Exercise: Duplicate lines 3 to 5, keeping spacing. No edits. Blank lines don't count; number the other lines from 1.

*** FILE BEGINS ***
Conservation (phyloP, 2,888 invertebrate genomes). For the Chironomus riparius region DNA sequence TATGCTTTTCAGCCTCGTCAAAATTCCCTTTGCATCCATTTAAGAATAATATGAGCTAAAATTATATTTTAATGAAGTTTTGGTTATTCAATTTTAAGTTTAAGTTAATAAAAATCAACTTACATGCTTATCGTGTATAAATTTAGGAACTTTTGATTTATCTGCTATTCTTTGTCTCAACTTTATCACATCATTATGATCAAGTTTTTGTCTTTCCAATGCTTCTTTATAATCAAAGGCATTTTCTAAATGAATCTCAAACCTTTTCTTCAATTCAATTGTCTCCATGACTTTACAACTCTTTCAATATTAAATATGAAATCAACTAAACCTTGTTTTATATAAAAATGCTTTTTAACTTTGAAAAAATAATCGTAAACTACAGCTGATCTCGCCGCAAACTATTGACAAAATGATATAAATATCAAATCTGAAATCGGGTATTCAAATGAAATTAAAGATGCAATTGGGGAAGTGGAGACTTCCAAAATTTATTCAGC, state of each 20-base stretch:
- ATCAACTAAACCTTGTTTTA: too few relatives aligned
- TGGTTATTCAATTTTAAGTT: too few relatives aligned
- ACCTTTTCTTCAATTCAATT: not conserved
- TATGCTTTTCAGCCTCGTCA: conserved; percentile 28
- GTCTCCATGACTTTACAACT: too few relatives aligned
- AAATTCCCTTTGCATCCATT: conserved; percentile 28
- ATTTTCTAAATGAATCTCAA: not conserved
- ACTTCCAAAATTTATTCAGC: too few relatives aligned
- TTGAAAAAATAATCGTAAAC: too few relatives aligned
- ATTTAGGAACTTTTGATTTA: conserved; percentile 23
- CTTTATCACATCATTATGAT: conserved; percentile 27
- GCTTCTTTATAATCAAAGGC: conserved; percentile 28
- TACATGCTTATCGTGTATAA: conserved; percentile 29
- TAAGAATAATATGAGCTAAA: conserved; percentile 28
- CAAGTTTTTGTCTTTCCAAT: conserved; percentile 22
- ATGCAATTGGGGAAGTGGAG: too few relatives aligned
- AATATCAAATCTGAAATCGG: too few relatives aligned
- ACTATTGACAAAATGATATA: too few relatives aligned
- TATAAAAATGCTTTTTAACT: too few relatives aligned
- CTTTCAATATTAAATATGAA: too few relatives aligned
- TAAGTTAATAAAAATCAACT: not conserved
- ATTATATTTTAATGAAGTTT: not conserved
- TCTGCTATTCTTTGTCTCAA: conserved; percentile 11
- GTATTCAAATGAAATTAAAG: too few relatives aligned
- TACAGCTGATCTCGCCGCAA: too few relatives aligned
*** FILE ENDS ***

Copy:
- TGGTTATTCAATTTTAAGTT: too few relatives aligned
- ACCTTTTCTTCAATTCAATT: not conserved
- TATGCTTTTCAGCCTCGTCA: conserved; percentile 28